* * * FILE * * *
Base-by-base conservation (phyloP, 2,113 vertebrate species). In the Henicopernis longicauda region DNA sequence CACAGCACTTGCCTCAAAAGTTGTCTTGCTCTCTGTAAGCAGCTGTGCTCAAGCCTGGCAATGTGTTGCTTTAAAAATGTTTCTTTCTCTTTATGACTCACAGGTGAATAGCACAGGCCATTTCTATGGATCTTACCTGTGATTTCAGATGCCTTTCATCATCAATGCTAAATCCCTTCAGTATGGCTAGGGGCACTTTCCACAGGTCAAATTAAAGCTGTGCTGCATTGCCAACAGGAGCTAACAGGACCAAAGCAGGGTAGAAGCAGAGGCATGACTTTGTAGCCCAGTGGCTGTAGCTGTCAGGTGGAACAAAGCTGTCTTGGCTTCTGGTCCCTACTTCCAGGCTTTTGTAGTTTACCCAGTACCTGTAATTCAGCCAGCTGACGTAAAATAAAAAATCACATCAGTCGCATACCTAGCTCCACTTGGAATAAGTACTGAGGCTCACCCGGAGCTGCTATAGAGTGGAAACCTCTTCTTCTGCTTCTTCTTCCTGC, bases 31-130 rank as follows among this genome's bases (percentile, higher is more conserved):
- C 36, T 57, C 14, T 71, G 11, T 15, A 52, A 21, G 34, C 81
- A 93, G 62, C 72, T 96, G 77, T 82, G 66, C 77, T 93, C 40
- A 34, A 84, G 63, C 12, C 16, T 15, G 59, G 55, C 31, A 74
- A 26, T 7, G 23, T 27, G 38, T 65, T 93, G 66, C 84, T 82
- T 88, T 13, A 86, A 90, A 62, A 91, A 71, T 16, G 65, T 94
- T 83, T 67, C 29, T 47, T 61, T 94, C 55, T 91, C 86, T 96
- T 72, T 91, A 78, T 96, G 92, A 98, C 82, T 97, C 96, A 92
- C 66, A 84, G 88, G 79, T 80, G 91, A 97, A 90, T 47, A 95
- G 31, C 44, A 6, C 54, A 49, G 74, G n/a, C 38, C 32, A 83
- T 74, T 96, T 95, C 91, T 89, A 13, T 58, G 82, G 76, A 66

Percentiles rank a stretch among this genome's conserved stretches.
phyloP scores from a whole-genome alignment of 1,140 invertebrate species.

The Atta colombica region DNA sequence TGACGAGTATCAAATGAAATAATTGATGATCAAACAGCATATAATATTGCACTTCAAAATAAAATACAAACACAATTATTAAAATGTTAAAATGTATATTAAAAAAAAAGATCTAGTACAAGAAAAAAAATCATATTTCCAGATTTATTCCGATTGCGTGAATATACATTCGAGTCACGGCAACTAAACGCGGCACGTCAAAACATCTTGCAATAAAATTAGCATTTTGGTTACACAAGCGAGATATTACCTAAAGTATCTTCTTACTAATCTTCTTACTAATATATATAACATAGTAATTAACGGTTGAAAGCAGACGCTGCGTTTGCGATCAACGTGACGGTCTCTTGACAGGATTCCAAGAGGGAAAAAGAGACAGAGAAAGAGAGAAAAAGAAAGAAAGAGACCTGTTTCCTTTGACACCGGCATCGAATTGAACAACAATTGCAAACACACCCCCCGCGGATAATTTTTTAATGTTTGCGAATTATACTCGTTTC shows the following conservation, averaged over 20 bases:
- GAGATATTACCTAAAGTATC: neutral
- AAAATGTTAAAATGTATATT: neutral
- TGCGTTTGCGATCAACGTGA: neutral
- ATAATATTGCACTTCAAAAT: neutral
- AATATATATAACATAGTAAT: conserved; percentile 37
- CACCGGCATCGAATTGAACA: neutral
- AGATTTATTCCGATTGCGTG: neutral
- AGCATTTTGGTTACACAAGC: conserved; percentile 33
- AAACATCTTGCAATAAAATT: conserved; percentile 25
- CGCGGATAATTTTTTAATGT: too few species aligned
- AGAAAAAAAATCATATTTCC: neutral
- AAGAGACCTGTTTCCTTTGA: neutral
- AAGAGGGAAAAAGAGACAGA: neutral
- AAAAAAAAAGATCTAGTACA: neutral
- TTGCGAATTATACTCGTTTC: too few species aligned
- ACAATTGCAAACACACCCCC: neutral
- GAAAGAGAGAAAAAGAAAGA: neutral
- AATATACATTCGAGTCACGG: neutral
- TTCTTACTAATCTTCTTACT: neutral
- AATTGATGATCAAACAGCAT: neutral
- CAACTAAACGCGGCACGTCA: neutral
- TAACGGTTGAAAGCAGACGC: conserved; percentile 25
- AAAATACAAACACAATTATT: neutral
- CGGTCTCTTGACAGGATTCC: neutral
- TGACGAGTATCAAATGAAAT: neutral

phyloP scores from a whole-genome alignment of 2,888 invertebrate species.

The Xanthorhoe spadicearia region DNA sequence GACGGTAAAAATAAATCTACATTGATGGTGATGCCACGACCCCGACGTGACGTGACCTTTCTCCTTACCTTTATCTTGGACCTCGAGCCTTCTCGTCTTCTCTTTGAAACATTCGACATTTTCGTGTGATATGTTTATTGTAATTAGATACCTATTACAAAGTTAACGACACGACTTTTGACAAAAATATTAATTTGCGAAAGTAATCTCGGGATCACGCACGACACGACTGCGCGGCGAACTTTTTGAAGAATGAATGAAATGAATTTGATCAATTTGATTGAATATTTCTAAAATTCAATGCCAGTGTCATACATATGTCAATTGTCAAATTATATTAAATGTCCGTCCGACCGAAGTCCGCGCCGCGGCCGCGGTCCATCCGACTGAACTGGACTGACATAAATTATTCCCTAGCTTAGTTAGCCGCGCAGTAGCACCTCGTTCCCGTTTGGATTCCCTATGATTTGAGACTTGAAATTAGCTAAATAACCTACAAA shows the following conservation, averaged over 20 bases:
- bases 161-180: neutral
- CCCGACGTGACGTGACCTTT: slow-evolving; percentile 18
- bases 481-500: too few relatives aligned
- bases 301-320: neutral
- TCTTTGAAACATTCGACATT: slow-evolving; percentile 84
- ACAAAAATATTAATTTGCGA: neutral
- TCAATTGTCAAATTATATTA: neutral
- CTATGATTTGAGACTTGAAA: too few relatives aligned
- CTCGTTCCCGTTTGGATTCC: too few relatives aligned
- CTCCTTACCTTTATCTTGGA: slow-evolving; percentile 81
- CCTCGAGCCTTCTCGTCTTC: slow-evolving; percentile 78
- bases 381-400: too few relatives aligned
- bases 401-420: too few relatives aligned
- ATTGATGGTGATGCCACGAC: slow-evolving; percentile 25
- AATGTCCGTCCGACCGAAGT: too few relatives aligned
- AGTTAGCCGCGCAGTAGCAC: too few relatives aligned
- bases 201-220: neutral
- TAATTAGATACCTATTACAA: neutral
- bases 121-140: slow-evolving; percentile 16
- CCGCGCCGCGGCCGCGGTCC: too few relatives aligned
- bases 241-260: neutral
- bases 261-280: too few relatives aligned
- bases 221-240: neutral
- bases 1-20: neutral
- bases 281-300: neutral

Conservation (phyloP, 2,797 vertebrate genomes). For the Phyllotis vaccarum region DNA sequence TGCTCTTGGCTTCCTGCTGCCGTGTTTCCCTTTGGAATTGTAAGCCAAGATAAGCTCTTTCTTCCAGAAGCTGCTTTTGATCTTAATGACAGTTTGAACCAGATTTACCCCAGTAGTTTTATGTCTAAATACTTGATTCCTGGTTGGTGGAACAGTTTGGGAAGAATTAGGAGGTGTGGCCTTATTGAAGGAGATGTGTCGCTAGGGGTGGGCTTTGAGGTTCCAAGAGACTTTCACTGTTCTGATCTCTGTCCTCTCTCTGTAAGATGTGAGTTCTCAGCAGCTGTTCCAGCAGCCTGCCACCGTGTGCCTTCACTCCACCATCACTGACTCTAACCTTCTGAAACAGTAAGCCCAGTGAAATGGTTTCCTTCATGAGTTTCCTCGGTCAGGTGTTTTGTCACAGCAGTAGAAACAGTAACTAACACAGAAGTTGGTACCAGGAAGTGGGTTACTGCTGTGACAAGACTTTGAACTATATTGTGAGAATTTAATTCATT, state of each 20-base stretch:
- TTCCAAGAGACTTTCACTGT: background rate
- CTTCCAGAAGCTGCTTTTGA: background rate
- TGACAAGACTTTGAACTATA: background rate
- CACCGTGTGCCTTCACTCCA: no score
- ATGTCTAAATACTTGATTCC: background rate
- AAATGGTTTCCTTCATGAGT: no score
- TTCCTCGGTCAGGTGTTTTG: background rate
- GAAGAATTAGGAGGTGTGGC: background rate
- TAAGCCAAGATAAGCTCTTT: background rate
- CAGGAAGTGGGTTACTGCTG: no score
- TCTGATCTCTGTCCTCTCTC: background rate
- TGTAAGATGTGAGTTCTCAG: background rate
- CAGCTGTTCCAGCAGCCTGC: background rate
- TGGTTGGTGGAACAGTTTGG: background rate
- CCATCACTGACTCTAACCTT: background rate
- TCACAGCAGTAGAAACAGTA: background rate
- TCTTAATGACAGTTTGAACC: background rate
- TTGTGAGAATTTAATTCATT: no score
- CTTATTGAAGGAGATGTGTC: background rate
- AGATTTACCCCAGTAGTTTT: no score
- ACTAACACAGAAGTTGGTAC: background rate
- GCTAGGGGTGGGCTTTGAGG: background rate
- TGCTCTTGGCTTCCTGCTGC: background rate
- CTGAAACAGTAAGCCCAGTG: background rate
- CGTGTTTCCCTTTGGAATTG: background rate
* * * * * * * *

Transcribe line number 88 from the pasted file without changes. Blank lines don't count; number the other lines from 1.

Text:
- ACTAACACAGAAGTTGGTAC: background rate